Cisco Is Absorbing Insieme
Cisco is buying out the remaining 15% of Insieme, which it had originally funded with $100 million, subsequently contributing another $35 million. Cisco, which already owns 85% of the company, expects to spend up to $863 million for the balance.
The reason for setting up and funding Insieme was to counter the emergence of software defined networking (:SDN), which combines software with lower-end hardware to mimic the capabilities of higher-end hardware. Since Cisco dominates the higher end, this is a direct attack on its bread and butter.
Cisco has come up with “application-centric infrastructure," which seeks to automate the functioning of software applications in data centers and clouds. For this purpose it is partnering with Microsoft, EMC, VMware, SAP and IBM (IBM), serving mutual interests. The idea is to lock in Cisco’s very considerable client list to ensure that they remain on Cisco networks.
Microsoft: Mirror, Mirror on the Wall…
Microsoft’s CEO hunt could be coming to an end. If the recent Reuters report is to be believed, the list of candidates has now been narrowed down to five. These include Alan Mulally, Ford (F) CEO; Stephen Elop, former Nokia CEO; Satya Nadella, currently heading Microsoft’s cloud business; Tony Bates, former president of Skype and Mike Lawrie, the CEO of CSC (CSC).
The list doesn’t look too exciting, but investors reacted positively to an analyst report from Nomura, which stated that an agreement with Mulally was not far off. Mulally has a history of fixing things: he did wonders at Boeing (BA) and Ford and could do the same at Microsoft. The obvious drawback is his lack of experience in software, which requires vision and a certain amount of agility in understanding and anticipating rapid technological change.
The other outsider is Mike Lawrie, who has the correct background to move the company forward. But he may be more of a risk-taker given his history.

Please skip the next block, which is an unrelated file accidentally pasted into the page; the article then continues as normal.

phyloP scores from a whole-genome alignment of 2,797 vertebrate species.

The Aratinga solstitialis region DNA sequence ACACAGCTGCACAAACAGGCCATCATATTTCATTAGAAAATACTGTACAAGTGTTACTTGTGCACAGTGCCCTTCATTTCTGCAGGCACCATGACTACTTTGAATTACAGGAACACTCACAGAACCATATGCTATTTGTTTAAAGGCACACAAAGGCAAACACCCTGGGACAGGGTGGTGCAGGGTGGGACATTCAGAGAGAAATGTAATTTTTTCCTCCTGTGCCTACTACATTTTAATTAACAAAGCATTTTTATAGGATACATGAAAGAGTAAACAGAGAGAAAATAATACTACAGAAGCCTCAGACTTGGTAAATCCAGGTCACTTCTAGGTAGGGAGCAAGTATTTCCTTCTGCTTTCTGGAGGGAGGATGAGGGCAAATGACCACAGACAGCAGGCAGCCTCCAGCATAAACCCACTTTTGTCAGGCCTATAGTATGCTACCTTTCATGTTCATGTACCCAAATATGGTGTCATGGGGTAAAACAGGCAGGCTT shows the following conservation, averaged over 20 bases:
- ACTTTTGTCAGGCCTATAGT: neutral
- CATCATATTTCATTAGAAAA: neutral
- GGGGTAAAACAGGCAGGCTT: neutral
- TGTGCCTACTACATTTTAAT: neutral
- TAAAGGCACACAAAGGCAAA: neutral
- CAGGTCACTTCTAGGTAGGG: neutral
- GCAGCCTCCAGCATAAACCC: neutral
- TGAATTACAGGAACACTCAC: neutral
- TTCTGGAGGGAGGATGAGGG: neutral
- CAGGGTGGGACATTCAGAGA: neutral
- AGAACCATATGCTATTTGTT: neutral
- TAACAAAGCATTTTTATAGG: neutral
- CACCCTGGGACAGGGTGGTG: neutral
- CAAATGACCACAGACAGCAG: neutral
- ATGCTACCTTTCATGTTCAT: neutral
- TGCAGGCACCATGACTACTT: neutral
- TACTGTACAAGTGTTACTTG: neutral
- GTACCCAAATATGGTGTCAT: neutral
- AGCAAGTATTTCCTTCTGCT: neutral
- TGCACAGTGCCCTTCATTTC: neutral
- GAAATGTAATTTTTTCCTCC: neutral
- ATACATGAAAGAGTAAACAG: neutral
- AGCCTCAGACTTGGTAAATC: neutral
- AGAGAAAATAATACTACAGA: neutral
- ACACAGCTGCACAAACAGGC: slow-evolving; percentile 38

That leaves the insiders, one of whom (Elop) is a known failure, while the other two lack experience in running a company of Microsoft’s size. Investors clearly favor Mulally.
Yahoo Gains Some, but Loses Some Too
Yahoo (YHOO) under Marissa Mayer has completed a huge number of acquisitions, most of which were designed to bring in engineering and other talent. While Mayer’s work remains on track, it appears that others have started tapping its swelling resources.
The last week saw the departure of two key personnel. The first was Eran Shir, an Israeli entrepreneur that joined Yahoo through its Dapper acquisition. Eran’s importance was related to his role in building a global engineering team called the Creative Innovation Center (:CIC). The idea of having the CIC was to encourage creative thinking related to mobile, video, dynamic and rich media ads. The second was Tim Converse who joined Yahoo through its Jybe acquisition. Converse has been an important data scientist at Yahoo, spearheading its efforts in personalization.
Last 6 Months
Other stories you may have missed-
Apple’s (AAPL) plans next iPhones: The next iPhones are likely to have curved screens, new pressure sensors and larger sizes (4.7-inch and 5.5-inch). Archrival Samsung launched its curved-screen model last month.
India’s Reliance Communications to distribute iPhone 5c: One of the largest carriers in India will be distributing iPhones in the hopes of increasing data usage. The company has seen its profits plunge in recent times and has partnered with financing banks, to bring the pricey phone to India’s millions. The Indian smartphone market is growing 5x annually compared to China’s 52% according to IDC and is set to overtake the U.S. as the second largest market by 2017. Lower-end models (sub-$200) comprise the fastest growing segment.
Yahoo Finance Gets Personal: Yahoo stepped up its personalization efforts with interactive toold in the new versions of Yahoo Finance for iPhones and iPads on the one hand and the web version on the other. The iOS version delivers portfolio-based news and data and also allows swiping and pinching actions common to mobile usage. The web version seeks to improve the organization, accessibility and personalization of portfolio-related data. The new look makes Yahoo Finance look more consistent across desktop and mobile platforms.
Facebook Removes Thumbs Up Sign: Facebook (FB) is removing the ambiguity of the “like” symbol by removing the Thumbs Up sign. This appears to be a first step toward better defining a user’s sentiment toward the matter “liked”. It is also rolling out a “star” feature whereby a user can rank a page from 1 star up to 5. Better defining user sentiments could help the company’s ad conversions.
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